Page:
Pictures For Sad Children: New Directions, Book Art

Pictures For Sad Children is, to put it in simplest terms, a webcomic. It’s one of my favorites, actually: sparse, bleak and often unspeakably depressing, balanced by moments of obscure and strange humor. It began in 2007 and I would heartily recommending starting at the beginning, though there’s nothing to hinder your understanding if you start in the middle of with the newest entry.

The reason I’m posting about it now is that the artist/writer John Campbell recently did an art show and since then has been experimenting with new things for his comic. The past few entries have been what one could call “book art” instead of digital graphics. Instead of the typical webcomic pages, these are photos of blank books with the drawings in them, often playing with holes cut through the paper and images as physical concepts.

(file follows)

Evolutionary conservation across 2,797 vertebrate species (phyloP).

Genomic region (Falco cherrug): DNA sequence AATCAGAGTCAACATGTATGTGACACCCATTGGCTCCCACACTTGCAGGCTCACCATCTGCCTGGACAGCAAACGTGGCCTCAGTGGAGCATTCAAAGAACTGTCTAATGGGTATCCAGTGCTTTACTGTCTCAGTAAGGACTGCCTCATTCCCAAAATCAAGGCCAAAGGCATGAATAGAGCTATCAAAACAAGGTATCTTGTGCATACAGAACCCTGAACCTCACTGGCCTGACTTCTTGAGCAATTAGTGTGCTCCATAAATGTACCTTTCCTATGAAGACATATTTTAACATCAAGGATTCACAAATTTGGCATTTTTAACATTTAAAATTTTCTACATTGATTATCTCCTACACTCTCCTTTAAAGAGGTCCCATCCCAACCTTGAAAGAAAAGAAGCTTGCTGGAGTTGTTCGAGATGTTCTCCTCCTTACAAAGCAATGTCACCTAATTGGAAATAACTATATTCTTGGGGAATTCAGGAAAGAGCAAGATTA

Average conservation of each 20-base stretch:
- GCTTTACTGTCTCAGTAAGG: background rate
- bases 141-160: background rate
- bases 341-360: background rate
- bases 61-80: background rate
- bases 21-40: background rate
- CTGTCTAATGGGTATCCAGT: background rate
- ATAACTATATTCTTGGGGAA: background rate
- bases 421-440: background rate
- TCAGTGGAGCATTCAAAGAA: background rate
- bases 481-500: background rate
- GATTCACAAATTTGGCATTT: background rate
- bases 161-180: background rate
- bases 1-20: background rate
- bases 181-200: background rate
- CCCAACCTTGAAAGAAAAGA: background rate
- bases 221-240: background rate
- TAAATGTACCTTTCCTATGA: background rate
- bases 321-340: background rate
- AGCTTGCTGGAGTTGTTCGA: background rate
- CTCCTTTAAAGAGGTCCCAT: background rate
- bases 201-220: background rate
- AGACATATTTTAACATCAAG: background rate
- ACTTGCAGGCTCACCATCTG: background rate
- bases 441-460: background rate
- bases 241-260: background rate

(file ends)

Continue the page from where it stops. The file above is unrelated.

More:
It’s one of the coolest things I’ve ever seen a webcomic do in my life—challenge its digital medium to become physical, yet still remain a “webcomic.”

This is one of the book-art comics. This is another, with cut-outs and page flipping.

Pictures for Sad Children isn’t quite technically “speculative” (even though the beginning story arc is about a man named Paul who dies and the soul-wearying dreariness of his life after death as a ghost who has no pleasure in his death-life, loses his job, and is of no interest to anyone), and it’s not upbeat or necessarily easy to read, but it’s interesting. It’s different.

I love that there’s a world out there where I can click from Penny Arcade to this and they’re both available to me at a moment’s notice. Webcomics are such a diverse art.

Brit Mandelo is a multi-fandom geek with a special love for comics and queer literature. She can be found on Twitter and Livejournal.


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